|Photo provided by Debra, Guest Writer, taken at the beach near their home in Florida|
The symptoms of Parkinson's disease will vary from person to person. Early signs may be subtle and can go unnoticed. Symptoms typically begin on one side of the body and usually remain worse on that side even after symptoms begin to affect both sides. In my husband's case it started affecting the left side of his body. It began in his left hand and has now progressed to his left arm and leg. It has also affected his speech, voice, and the ability to swallow.
For many many years my husband refinished antique furniture. He had to work with some very strong chemicals. In researching PD I found that there is a very strong correlation between PD and farm workers who have been exposed to harsh chemicals and pesticides. This has made me wonder if there is also a cause and effect between the chemicals used in refinishing and PD. I can't begin to tell you how important it is to use caution when working with strong chemicals .
He has always been so active and it's been hard on him to know he has limitations that are beyond his control. Parkinson's has impacted his stamina as well as his ability to move easily. Parkinson's is a progressive disease and it will have a greater impact him as he ages. It has meant changes in the things he can do that we both once took for granted. But we are fortunate and we can work around these obstacles. Parkinson's is hard because there are physical inabilities, and mental ones as well.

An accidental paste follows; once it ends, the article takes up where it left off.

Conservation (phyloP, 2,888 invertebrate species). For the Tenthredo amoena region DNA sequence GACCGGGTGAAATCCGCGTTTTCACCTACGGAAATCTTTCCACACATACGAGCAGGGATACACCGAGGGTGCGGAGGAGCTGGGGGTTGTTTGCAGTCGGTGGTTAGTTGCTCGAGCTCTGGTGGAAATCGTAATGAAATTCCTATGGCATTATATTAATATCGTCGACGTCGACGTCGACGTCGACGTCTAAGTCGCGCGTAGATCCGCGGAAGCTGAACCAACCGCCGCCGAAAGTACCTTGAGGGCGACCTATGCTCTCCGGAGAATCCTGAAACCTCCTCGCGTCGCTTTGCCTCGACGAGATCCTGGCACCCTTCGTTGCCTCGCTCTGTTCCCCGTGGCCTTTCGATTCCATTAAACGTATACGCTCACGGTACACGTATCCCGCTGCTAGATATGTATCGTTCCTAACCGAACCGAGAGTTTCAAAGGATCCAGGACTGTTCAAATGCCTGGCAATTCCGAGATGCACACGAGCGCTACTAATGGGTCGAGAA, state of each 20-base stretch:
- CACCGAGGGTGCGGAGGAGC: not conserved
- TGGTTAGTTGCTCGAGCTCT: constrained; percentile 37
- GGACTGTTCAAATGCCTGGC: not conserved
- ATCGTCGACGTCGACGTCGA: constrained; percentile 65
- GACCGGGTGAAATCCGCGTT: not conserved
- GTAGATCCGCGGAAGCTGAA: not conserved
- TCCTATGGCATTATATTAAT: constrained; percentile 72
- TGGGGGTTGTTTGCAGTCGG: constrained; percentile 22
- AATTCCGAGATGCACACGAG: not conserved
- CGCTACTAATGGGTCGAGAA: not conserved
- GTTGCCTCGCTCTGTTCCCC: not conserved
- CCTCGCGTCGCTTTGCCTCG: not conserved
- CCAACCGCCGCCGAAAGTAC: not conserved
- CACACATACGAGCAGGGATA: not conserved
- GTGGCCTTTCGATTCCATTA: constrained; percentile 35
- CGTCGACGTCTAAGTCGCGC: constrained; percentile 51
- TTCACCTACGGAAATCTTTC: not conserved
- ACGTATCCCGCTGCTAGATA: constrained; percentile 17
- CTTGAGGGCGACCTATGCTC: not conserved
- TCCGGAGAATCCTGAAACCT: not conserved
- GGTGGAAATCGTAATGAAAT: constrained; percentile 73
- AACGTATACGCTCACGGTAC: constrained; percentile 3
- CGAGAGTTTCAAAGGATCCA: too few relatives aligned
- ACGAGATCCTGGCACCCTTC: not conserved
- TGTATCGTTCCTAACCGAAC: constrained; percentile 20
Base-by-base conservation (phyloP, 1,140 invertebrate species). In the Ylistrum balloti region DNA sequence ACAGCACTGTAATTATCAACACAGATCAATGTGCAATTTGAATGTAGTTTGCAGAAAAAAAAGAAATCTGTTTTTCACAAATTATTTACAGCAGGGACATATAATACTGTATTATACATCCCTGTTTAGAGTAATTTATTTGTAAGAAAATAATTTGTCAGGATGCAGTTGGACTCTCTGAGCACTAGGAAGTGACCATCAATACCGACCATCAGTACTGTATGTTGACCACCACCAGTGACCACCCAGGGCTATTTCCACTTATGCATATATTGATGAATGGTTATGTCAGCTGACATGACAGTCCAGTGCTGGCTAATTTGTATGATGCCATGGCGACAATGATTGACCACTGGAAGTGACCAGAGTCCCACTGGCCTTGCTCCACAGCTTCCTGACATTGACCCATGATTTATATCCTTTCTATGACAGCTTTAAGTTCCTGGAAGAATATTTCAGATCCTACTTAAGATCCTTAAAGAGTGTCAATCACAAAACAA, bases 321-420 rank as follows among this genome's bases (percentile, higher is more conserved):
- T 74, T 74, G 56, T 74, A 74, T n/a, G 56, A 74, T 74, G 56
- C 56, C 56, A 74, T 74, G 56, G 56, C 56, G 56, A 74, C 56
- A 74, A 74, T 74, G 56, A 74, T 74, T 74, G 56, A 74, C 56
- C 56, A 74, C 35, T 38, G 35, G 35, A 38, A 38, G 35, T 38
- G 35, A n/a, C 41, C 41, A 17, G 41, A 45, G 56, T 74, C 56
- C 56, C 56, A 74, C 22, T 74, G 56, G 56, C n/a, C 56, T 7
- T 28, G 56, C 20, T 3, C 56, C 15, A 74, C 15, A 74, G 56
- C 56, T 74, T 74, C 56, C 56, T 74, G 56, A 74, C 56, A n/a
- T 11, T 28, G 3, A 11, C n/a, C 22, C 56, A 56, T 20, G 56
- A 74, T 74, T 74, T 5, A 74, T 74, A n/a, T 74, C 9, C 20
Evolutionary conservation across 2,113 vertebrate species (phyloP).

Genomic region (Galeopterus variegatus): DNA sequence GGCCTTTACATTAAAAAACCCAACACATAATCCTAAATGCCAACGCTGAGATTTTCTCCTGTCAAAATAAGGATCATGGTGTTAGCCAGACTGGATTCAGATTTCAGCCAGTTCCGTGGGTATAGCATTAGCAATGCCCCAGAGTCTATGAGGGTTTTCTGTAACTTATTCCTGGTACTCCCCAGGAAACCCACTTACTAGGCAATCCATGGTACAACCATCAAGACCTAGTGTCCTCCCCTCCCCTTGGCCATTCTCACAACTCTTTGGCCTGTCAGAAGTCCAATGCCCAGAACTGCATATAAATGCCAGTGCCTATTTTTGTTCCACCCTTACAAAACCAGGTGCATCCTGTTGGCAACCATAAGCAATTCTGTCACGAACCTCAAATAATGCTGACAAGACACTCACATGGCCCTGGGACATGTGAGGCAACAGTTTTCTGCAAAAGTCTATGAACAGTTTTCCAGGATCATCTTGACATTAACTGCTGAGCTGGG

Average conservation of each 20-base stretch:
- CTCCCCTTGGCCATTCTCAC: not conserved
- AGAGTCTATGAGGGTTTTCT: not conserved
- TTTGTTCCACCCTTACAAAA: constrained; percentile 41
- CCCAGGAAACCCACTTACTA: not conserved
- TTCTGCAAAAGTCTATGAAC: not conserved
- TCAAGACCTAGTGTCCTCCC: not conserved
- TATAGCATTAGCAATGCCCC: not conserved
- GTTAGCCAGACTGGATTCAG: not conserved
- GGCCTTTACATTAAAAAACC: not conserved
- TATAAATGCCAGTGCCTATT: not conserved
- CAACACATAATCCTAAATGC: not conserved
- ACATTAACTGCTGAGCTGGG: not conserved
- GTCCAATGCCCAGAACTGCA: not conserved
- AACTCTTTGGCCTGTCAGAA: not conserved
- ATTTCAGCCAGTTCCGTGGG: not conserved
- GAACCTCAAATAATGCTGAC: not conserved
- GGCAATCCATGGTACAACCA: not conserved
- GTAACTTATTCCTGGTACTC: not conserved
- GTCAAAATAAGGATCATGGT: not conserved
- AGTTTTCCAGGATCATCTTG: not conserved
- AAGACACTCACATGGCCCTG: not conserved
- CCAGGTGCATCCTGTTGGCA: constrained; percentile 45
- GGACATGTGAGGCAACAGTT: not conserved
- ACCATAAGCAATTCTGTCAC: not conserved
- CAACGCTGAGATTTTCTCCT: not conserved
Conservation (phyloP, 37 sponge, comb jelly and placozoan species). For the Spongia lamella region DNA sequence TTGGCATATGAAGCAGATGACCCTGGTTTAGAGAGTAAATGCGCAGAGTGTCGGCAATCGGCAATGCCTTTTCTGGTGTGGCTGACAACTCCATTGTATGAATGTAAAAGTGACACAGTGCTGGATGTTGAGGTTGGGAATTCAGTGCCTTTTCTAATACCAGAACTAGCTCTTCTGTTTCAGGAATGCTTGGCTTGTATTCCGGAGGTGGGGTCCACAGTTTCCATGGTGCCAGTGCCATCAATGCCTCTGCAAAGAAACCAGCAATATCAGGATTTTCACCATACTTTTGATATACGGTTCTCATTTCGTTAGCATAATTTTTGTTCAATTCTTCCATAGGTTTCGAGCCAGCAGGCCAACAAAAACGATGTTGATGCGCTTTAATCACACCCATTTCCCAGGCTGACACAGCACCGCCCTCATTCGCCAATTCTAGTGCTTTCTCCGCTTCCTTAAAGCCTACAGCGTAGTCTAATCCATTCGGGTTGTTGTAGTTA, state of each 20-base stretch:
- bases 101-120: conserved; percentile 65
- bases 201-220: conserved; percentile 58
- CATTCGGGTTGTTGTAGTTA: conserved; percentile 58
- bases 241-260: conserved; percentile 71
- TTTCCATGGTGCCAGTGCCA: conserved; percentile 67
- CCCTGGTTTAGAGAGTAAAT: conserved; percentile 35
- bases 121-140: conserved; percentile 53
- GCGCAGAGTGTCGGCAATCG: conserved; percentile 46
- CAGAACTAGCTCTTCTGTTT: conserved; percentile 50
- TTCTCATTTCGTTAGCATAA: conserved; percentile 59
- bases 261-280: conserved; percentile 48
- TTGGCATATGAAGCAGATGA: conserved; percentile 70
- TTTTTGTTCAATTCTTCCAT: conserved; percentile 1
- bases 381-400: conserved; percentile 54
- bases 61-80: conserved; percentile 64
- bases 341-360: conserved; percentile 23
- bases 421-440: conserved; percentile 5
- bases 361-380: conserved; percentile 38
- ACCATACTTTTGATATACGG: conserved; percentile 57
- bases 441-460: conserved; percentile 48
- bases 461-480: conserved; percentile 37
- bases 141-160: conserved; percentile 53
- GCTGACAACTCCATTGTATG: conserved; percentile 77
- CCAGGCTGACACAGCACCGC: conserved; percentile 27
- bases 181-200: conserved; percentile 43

There's no cure for Parkinson's disease, but medications can help control some of the symptoms of Parkinson's disease. My Husband takes a carbidopa/levodopa drug called Sinemet which has been his lifesaver. He has had to adjust the dosage over the years to keep it working in his system.
Living with any chronic illness can be difficult, and feelings of anger, depression, or simply feeling discouraged are normal. Parkinson's disease presents special problems because it can cause chemical changes in the brain that can make a person feel anxious or depressed. And Parkinson's disease can be profoundly frustrating, as walking, talking and even eating become more difficult and time-consuming.
You can visit Debra's delightful, beautiful kitties - Abby, Boo, Gracie, Jinx & Ping at their blog: http://manxmnews.blogspot.com/2011/10/mamas-cup.html Wait until you see Debra's stunning photographs.
Thank you so much Debra for your excellent post. I learned a few new things from you. I do see myself in some of these symptoms. But, more on that another time. Your insight and information is greatly appreciated. As I have mentioned to you before in emails, it's so sad when a young person (yes, 50's is still young) has this disease. At least it hit Don and I at an age when we expect to get some chronic disease or illness sometime soon. Kitty kisses from Mario to Abby, and a big HUG from me for doing the post.
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